One fact I’ve learned from my experience working with kids in economically disadvantaged areas of Dallas this past summer is how critical mentoring can be to the educational achievement of a child.
Children are faced with instructors of various types – their teachers in school, their parents, their sports coaches, and the supervisors at the volunteer centers in which they spend their days. But oftentimes the guidance that an adult provides falls on deaf ears compared to the guidance offered by a mentor who is closer to their age.
A mentor is a powerful role model for a young student because a mentor represents a physical embodiment of achievement and the results of positive habits. While an adult can offer advice or chastise a child for acting out, working with a mentor shows to the student that they can accomplish success if they work hard.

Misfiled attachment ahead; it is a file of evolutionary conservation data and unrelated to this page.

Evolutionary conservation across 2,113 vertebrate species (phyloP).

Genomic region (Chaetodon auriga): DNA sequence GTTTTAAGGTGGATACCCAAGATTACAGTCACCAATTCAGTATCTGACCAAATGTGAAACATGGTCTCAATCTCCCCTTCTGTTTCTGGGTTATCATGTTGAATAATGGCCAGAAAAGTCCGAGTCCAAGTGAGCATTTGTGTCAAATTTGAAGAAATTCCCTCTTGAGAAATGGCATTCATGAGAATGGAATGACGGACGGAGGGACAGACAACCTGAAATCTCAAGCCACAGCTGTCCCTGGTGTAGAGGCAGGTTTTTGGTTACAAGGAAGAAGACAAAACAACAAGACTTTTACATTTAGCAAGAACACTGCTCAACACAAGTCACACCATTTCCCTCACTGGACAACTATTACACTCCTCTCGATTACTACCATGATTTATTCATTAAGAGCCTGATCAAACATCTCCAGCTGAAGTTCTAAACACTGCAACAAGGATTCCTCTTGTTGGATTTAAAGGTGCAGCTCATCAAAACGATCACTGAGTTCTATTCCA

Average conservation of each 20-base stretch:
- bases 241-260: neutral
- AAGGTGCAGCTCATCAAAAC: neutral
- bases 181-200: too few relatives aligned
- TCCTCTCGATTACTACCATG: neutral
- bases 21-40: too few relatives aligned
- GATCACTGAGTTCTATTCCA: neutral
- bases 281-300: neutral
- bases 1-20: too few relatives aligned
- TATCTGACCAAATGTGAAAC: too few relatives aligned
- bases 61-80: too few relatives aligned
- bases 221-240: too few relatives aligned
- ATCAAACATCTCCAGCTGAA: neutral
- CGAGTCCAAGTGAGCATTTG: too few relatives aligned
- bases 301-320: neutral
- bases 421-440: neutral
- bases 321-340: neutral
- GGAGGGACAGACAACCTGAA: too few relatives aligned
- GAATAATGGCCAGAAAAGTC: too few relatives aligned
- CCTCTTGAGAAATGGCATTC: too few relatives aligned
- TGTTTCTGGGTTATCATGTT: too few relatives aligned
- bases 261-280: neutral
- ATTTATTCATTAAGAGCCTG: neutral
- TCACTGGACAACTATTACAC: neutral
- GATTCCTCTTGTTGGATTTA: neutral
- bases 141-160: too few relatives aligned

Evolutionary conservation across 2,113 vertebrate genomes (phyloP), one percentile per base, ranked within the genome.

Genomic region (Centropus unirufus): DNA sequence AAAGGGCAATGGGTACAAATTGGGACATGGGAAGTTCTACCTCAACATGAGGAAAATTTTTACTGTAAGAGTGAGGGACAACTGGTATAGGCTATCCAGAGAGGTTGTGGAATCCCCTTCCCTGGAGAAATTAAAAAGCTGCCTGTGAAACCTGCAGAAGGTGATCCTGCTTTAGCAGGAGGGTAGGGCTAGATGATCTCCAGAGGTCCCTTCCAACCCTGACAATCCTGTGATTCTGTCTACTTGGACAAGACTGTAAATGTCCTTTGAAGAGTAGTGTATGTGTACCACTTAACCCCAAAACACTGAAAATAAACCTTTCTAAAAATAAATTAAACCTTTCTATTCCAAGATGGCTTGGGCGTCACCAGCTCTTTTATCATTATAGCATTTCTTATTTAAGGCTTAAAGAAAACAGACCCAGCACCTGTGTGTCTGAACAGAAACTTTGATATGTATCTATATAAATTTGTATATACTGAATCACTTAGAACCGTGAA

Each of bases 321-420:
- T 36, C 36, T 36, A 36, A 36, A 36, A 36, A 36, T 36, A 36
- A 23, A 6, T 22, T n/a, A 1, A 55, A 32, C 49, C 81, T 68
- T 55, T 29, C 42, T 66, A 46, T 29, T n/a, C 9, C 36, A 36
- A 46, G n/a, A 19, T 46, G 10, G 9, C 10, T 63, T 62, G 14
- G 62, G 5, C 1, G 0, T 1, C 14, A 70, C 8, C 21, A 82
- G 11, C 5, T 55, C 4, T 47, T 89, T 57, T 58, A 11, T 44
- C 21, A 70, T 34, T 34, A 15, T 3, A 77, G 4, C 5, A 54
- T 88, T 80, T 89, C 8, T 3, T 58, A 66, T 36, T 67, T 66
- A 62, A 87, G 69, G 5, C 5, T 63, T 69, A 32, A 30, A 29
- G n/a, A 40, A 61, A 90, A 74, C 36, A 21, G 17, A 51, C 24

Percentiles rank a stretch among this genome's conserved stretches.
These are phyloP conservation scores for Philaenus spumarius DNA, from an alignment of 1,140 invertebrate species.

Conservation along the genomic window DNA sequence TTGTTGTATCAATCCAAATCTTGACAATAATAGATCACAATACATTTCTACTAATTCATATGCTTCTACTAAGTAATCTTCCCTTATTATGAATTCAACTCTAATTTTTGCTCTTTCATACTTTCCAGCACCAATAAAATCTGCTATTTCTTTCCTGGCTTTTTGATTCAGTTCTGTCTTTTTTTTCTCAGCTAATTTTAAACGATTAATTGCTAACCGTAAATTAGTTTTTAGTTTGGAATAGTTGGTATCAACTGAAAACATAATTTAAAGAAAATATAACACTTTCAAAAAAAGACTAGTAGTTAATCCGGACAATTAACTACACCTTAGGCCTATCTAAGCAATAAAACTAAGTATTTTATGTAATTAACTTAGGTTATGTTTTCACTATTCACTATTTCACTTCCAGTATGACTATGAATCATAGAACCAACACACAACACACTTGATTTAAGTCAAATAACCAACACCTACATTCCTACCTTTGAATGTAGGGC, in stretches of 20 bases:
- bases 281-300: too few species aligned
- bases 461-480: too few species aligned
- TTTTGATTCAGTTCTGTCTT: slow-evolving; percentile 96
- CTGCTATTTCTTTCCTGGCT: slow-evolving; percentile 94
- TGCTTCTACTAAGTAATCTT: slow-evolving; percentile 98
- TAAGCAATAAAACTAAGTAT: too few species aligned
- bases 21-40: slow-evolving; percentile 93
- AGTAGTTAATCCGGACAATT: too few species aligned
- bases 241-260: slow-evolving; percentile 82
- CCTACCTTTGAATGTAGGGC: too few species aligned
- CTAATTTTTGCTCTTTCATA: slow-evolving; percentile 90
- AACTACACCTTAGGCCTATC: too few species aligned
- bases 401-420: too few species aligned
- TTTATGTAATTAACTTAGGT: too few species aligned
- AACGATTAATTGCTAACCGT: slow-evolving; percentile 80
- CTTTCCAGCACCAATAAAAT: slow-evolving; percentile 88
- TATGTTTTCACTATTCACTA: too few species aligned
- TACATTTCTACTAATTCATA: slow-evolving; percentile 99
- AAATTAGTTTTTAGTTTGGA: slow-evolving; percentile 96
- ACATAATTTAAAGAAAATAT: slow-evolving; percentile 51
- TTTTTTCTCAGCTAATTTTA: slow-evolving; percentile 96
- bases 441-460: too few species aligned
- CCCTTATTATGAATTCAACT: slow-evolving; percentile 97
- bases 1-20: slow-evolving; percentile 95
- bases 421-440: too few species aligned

I worked with a group of third-graders on a research project this summer, and one of my students was researching Slinkys, their history, and how they came to be, and ran into a rut because he couldn’t find anything interesting about Slinkys. As a part of the project, the students had to find a certain number of articles and “wow facts” to create a power point presentation, and he was becoming frustrated and didn’t want to finish his project. I guided the student with some questions, and asked to look into who invented Slinkys, and to research into their life, and sure enough, he found out that Richard T James, the inventor of the Slinky, came up with the original branding message and jingle during his time with a cult in Bolivia!
Sometimes students need a push and reinforcement to peak their curiosity to want to reach the expectations their instructors have for them. Just as in Homer’s Odyssey when Telemachus needed the eponymous Mentor’s guidance to achieve his destiny of saving his father, mentors can have a tremendous impact on a student’s life even in day-to-day activities.